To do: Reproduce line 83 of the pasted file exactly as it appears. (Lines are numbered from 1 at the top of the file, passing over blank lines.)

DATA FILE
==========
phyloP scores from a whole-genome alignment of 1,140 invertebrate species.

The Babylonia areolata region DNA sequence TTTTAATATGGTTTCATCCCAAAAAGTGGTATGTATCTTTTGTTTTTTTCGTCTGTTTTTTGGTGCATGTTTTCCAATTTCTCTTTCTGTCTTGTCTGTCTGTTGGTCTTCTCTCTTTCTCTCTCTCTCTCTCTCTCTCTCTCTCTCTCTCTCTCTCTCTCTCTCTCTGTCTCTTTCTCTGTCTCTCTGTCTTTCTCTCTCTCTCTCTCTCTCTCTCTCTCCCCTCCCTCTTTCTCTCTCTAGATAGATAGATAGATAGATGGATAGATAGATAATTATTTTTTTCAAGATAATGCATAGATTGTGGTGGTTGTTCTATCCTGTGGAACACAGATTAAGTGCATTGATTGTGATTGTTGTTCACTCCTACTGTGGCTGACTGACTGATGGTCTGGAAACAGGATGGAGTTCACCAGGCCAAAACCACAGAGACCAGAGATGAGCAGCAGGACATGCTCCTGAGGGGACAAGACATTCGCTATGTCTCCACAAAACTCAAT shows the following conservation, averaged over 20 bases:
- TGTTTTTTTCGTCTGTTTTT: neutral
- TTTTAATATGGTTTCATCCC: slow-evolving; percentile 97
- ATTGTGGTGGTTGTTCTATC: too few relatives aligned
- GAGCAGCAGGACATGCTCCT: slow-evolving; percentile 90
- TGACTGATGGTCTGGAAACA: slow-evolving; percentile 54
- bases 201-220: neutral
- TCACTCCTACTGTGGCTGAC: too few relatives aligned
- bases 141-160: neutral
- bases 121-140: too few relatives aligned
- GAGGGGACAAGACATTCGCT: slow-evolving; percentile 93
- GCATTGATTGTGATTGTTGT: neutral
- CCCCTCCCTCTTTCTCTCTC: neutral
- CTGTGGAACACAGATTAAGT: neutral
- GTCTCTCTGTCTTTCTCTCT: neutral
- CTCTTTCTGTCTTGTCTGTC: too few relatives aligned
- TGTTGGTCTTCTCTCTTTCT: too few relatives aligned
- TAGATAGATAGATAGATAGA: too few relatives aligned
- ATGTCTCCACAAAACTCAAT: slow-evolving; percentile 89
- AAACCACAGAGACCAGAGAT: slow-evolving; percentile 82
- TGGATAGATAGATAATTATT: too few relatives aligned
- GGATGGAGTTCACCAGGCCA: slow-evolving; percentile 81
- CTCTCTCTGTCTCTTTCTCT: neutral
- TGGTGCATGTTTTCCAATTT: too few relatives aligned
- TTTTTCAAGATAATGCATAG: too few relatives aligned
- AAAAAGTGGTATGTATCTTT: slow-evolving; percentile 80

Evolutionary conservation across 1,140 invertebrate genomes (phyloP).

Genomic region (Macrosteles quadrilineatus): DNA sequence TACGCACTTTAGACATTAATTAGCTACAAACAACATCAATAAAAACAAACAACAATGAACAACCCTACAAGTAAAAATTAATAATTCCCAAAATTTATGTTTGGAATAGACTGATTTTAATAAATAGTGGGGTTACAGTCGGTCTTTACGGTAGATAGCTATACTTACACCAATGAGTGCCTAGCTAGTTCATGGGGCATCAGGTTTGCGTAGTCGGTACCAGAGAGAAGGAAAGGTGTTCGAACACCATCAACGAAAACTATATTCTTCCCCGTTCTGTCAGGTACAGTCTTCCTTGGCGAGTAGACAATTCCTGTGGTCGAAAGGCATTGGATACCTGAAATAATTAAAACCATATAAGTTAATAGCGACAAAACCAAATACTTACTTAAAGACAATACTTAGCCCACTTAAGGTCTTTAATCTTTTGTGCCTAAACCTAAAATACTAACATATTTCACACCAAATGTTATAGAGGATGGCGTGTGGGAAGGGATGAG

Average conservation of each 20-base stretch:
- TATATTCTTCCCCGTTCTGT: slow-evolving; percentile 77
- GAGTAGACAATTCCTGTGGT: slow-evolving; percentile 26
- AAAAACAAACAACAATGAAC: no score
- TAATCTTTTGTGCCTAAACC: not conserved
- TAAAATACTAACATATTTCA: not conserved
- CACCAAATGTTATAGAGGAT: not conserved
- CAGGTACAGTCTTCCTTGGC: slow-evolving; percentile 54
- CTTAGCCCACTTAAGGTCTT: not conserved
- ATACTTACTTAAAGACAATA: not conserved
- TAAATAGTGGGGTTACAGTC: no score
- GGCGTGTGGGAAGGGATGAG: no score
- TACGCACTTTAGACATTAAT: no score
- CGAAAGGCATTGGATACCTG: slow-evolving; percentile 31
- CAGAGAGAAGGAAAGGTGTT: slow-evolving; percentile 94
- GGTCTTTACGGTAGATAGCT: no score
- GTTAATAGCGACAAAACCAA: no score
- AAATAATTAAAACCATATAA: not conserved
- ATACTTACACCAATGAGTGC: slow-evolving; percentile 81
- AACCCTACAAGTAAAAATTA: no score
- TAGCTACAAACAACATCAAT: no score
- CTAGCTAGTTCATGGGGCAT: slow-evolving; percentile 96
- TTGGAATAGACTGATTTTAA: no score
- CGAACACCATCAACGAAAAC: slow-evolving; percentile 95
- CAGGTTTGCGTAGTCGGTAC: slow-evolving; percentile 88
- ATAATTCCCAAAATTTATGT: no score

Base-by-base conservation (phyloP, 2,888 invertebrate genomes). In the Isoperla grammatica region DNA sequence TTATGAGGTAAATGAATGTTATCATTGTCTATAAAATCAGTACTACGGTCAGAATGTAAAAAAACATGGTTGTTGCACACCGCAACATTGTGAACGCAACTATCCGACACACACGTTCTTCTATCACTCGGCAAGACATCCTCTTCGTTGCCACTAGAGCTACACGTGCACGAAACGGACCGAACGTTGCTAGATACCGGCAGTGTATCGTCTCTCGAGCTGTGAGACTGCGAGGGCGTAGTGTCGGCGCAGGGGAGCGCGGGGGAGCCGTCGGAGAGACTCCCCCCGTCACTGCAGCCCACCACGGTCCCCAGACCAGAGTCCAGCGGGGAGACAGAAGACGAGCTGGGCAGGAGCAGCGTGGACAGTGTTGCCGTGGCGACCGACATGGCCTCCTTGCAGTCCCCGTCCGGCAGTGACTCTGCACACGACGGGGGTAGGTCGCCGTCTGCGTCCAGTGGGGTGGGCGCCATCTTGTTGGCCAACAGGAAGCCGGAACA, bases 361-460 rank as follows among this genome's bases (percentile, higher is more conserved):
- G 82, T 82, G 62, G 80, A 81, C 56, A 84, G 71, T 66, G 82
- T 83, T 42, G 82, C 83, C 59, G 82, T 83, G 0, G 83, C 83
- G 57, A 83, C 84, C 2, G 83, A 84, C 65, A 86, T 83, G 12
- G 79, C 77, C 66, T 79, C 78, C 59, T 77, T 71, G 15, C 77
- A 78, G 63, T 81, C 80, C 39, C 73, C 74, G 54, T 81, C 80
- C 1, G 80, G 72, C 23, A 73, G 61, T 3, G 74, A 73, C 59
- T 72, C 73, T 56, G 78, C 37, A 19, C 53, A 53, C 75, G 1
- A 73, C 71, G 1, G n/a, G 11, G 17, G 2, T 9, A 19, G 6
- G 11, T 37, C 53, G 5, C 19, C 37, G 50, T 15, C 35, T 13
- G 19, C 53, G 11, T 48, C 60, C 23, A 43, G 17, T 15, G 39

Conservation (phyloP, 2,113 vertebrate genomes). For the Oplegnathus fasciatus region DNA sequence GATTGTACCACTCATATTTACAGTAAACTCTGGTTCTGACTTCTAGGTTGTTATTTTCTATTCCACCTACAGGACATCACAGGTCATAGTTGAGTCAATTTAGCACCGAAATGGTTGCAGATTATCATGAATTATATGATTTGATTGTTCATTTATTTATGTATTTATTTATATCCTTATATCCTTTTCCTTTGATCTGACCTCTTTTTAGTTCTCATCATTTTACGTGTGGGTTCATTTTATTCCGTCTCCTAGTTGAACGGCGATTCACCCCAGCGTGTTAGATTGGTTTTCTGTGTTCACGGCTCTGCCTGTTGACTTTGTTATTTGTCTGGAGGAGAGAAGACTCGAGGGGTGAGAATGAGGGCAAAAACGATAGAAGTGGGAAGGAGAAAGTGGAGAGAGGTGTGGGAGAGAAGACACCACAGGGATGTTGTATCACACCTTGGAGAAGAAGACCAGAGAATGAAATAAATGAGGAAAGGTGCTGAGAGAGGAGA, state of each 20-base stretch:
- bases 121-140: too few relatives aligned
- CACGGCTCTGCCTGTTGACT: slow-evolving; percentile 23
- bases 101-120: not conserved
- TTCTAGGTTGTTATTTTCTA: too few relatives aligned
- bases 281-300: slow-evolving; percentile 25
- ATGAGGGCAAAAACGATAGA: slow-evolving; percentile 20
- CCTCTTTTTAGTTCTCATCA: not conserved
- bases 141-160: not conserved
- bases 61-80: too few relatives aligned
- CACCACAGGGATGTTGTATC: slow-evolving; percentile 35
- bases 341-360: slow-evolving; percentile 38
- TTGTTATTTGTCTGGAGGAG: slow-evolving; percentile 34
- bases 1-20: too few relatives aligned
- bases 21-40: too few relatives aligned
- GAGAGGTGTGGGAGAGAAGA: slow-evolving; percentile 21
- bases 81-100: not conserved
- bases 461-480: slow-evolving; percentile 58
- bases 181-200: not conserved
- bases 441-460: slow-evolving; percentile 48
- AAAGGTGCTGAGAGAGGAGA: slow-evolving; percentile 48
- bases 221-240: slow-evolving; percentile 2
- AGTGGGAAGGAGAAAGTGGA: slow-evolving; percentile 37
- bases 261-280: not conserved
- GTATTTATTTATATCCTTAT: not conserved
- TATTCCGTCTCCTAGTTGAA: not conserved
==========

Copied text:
- bases 81-100: not conserved